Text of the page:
As a long run, this run was in a certain sense fantastic and in another sense not so good. Here's the not so good sense. I went out planning to do 3:10 worth of running, which would be about 23-24 miles. I quit after 2:22 and change and that's not even close! On the other hand, from mile 9.5 through 19.5, I ran at an average of 7:05 per mile, 10s faster than marathon pace and felt strong throughout (which is the good part). However, with that much speed in the second half, if I'd actually added enough post-race mileage to run 3:10, even slowing to 8:00/mile, I'd have hit around 25.5 miles or so before I finished my timer. Do I really need to run 25.5 miles in my goal marathon time as a long run? I don't think so now, nor did I think so Saturday which is why I decided to call it a day after the race.

So, how'd that 10 mile race go after my 9.5 warmup? Here's the summary:

1 - 7:58 (Slow first mile. Chatted with some Flyers and got boxed in)
2- 7:01 (Uh?)
3 - 7:09 (This is pretty close to marathon pace. And feeling good.)
4 - 7:12 (This was totally comfortable)
5 - 6:51 (End of the first loop. Got excited going through the "finish line," but feeling fine enough to make fun of the announcer guy.)
6-7-13:59 (Missed mile 6, but looks like a 7:00 average. I was supposed to meet Skylight for some extra after the race, who was planning to do 7:15s. After the first half, I was thinking I was within 30s or so of catching him.)
8 - 6:56 (Miles 8 and 9 were total shockers because it didn't seem that fast)
9 - 7:01
10 - 6:52 (Obviously, the end)

Mile ten was the only mile where I felt somewhat bad and that was solely because people were pulling away from me in the last quarter and I had too many miles in my legs at that point to really hammer the speed to sprint with them. So, the second half of this 20 was 10s faster than MP and I felt great throughout. And, although I've been burned by misleading elevation charts before, I really doubt Houston has anything like my course today, which involved the Queensborough Bridge and 3 climbs up Cat Hill. So, even though I didn't run as long a time as I'd planned, I can't think this run was not a success.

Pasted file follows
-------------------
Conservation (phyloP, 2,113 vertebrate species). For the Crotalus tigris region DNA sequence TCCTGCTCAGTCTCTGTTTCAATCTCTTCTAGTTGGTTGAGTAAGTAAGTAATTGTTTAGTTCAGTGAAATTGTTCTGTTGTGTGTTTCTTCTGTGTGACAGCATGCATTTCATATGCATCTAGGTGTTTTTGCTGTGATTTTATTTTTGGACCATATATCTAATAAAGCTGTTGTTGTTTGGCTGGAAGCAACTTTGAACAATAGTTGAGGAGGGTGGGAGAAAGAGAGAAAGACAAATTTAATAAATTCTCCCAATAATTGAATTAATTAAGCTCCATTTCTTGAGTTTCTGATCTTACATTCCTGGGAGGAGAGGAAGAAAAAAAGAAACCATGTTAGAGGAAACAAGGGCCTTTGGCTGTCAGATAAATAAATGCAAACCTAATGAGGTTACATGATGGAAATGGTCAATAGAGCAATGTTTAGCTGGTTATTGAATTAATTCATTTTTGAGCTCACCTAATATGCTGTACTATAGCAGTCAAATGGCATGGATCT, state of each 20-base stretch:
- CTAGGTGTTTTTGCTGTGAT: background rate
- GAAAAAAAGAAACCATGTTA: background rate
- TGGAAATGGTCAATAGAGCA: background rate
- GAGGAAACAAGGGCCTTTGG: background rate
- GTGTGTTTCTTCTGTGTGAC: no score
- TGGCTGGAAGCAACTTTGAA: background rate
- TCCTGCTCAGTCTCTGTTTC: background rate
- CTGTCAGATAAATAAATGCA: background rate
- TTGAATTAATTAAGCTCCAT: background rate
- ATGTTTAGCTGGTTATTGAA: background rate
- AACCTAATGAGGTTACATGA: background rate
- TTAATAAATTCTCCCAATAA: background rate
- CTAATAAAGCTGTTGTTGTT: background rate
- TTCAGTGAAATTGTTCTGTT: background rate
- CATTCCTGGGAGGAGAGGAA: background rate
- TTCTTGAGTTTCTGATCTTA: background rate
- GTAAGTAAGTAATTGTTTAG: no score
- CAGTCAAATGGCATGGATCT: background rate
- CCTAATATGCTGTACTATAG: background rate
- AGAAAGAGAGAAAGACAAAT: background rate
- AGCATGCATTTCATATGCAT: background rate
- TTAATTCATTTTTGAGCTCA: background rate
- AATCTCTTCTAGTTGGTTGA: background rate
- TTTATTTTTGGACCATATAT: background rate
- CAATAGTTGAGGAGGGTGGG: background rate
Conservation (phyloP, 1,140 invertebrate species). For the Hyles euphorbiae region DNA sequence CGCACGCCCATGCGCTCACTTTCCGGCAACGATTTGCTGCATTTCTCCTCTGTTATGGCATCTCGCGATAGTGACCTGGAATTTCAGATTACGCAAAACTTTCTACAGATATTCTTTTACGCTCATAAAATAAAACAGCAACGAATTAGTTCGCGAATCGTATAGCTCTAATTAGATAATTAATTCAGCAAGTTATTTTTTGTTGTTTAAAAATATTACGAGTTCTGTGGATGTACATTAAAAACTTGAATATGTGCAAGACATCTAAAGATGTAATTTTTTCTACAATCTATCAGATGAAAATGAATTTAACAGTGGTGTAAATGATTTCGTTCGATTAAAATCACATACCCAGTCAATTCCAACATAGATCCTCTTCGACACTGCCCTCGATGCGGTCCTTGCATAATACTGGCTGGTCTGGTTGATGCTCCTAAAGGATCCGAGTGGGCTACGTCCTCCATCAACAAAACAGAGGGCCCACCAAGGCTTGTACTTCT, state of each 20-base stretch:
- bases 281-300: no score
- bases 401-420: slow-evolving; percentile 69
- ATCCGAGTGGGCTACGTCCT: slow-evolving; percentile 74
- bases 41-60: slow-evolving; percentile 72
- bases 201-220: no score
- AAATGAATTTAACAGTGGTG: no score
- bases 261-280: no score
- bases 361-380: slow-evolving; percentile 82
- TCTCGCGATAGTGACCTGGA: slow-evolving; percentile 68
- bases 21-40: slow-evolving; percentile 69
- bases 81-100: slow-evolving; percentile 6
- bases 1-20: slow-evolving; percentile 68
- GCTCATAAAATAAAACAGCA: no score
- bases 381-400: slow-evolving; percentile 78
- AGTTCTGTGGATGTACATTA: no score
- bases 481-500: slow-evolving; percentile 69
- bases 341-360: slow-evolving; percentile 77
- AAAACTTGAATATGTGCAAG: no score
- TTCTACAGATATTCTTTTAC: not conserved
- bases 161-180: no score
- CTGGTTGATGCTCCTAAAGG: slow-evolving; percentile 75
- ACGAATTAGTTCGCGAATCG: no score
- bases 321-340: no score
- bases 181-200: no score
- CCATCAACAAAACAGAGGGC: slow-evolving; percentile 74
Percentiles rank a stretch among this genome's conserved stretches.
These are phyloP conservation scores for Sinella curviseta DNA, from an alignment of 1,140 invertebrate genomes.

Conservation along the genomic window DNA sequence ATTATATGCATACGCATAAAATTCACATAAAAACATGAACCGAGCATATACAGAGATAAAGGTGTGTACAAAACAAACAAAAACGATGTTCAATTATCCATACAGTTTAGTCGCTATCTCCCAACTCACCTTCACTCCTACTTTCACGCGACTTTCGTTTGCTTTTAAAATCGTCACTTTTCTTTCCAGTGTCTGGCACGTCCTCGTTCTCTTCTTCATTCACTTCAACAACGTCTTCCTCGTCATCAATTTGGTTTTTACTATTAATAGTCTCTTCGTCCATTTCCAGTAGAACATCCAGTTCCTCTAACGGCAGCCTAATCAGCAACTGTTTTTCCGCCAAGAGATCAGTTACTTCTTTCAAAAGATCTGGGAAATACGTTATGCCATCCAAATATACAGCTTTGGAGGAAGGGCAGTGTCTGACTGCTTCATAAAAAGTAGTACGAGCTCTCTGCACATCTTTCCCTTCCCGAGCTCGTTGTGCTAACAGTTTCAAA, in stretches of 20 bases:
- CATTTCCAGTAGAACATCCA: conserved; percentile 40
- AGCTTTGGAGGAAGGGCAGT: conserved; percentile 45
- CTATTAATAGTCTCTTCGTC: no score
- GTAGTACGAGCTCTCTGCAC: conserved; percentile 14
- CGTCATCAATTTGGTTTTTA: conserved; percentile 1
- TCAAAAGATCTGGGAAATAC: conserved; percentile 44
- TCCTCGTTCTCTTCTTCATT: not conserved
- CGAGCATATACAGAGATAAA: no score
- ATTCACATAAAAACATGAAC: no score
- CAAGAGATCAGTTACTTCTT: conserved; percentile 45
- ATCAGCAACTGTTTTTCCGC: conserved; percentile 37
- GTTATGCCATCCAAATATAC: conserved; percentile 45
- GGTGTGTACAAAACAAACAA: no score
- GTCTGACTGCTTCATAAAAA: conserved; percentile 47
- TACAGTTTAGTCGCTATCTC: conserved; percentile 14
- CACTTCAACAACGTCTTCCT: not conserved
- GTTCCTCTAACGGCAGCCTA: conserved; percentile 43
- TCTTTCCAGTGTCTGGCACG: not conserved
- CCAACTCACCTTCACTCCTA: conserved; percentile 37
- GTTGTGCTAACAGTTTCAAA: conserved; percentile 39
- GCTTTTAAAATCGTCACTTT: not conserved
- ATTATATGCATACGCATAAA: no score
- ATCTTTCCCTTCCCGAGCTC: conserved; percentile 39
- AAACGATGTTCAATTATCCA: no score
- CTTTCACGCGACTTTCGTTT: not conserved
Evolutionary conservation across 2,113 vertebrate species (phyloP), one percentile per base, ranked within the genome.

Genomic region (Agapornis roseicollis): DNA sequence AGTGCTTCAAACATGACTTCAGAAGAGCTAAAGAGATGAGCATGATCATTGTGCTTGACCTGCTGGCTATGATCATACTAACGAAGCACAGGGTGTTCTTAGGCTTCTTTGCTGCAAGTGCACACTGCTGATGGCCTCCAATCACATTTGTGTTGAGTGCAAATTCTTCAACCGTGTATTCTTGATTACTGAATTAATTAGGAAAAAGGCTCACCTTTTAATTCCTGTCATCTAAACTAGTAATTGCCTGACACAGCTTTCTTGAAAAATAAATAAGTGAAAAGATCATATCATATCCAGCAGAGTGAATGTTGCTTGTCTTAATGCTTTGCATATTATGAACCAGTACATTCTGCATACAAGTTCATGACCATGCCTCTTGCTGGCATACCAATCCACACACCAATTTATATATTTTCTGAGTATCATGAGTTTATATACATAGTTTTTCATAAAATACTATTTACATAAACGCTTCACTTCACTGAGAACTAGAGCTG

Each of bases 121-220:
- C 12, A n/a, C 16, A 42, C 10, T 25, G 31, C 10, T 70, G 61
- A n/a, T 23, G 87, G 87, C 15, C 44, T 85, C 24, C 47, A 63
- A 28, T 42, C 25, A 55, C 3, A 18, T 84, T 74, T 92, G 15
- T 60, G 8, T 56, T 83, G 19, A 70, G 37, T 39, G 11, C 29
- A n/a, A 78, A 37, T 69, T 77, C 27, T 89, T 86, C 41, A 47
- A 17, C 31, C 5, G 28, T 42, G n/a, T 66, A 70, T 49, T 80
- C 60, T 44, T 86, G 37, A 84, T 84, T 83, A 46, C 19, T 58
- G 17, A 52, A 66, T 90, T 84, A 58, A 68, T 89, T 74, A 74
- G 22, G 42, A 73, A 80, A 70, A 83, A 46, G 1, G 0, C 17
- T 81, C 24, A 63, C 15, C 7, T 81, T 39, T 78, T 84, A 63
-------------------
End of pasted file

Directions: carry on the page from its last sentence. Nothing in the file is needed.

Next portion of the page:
I'd still like to get in a 3:10 run. But next week's the last real week before tapering starts. Since it's also Christmas travel (Thursday night flight) we'll see how well that plan works out. But even if I miss it, yesterday's run felt good and I'm feeling pretty confident -- as far as running goes.

The last issue left for Houston is work and whether I'm actually going to be able to leave New York over that weekend. It is a holiday weekend, but that doesn't really mean anything in my business. I've been laying the groundwork for the trip with the bosses for a few weeks and while I would say the chances that I'll be stuck in New York drafting papers is less than 50-50, it is likely enough that I've checked to make sure my travel arrangements were refundable. We shall see . . .

(Oh. And as a P.S., thanks to any Flyer readers who were playing course marshal! I tried to yell whenever I spotted you . . . as loudly and obnoxiously as I could! You all did a great job.)

Saturday: 19.4 miles in 2:22:04 (7:19/mile average; with 7:05 for the last 10 miles)
Sunday: 6.5 miles in 49:45 (7:05/mile)
For the week: 51.8 miles

Friday, December 15, 2006


This isn't a political blog. . . and regardless of how you feel about military officers using Pentagon facilities to make a promotional video for a Christian organization (while in uniform) designed to proselytize to other officers, this is a stupid quote:

Army Brig. Gen. Bob Casen refers in the video to the Christian Embassy's special efforts to reach admirals and generals through Flag Fellowship groups. Whenever he sees another fellowship member, he says, "I immediately feel like I am being held accountable, because we are the aroma of Jesus Christ."
I don't think I ever want to be someone else's "aroma" -- even if is a holy smell! Does anyone have any idea what he meant to say?

Overheard by Erin on the subway:
  • Girl A: What do you mean you can't help hooking up? I do it every night. You just go home, take a couple sleeping pills, and then it's morning. Not hooking up's easy.
  • Girl B: I don't know. I guess I just like making out with men.
Great new off-label use for sleeping pills, they can help keep you from being a ho.